Bye-bye, pimpmobile

What's a guy supposed to do without wheels?

Published March 27, 2000 5:00PM (EST)

Whether in the movies or real life,
nobody does business with a pimp who
drives a boring car. No sir, a pimp
should always drive a stylin' set of

An expensive, ostentatious car lets
everyone know that although prostitution
is a seedy industry, there's always room
for some class. Shiny chrome, powerful
engine, some colored fur in there
somewhere will raise it all above the
riff-raff. Think about it. What kind of
sex could possibly be procured from a
pimp who drives a Geo?

But sometimes the gilded image can work
against a pimp. When
Montreal police sentenced Pierre Gagnon
for running a prostitution ring last
week, for instance, they hit him where
it hurt the most. The $27,500 fine paled
in comparison, as the Canadian
government seized Gagnon's home, his two
Jaguars and a 28-foot Bayliner

Gagnon was first arrested in 1998 for
running his Sexxx Enr escort service,
using classified ads in the Journal de
Montreal newspaper. According to police,
clients paid about $140 for the
home-delivery service. A driver received
$20, the prostitute got $70 and Gagnon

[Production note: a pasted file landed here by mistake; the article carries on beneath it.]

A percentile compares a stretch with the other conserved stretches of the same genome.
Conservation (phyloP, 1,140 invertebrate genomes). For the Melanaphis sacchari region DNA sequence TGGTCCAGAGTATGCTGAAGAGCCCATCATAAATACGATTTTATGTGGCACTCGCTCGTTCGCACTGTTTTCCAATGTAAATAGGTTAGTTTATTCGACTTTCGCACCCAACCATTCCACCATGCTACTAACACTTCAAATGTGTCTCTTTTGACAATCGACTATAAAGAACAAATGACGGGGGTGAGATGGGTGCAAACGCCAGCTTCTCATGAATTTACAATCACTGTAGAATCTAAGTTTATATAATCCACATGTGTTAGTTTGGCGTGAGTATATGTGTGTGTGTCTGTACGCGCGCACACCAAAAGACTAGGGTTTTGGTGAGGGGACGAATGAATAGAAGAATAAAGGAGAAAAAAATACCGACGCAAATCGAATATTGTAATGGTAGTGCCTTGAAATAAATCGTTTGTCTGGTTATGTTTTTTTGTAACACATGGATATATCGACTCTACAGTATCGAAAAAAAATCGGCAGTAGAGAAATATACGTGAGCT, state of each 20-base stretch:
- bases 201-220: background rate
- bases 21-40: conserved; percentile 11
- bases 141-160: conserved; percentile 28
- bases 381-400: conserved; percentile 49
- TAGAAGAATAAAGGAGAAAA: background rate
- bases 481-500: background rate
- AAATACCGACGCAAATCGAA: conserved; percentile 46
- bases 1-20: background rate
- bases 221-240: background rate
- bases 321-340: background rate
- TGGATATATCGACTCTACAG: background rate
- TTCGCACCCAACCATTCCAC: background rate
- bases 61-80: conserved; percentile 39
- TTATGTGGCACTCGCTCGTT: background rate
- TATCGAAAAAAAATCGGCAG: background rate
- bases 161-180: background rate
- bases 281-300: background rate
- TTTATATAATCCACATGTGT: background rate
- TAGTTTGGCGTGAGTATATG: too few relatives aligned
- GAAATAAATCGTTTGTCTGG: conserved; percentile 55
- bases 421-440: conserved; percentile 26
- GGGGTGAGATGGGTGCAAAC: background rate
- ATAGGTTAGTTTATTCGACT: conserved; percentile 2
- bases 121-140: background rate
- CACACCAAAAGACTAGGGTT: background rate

pocketed the rest. Cost of doing
business wasn't cheap. The classified
ads ran into the hundreds of thousands
of dollars. He was such a big client of
the newspaper that the publisher even
invited him to a golf tournament.

"His revenue was pretty impressive," the
prosecuting attorney told the court.

Although his squadron of hookers and
drivers brought in an
estimated million in cash annually,
Gagnon declared bankruptcy 10 years ago,
and has insisted he has had no income
since then. All paperwork for his home
and cars was placed in the names of
friends, because if you're flat broke
and need to hide ownership of your
Jaguar XJ6, that's what a friend is for,
isn't it?

Gagnon's attorney assured the judge that
his client has moved into another
occupation, presumably one that will
allow a man to commute to and from work
using public transportation. Gagnon is
truly his own start-up company now,
because the Canadian government
confiscated nearly everything he owned,
adding up to several hundred thousand
dollars. Every item in his house was
seized, says the Montreal Gazette.

But Gagnon won't have to rebuild his
life completely. In a rare moment of
compassion, prosecutors allowed Gagnon
to keep a handful of things, including
two chandeliers and a window shade.

By Jack Boulware

Jack Boulware is a writer in San Francisco and author of "San Francisco Bizarro" and "Sex American Style."

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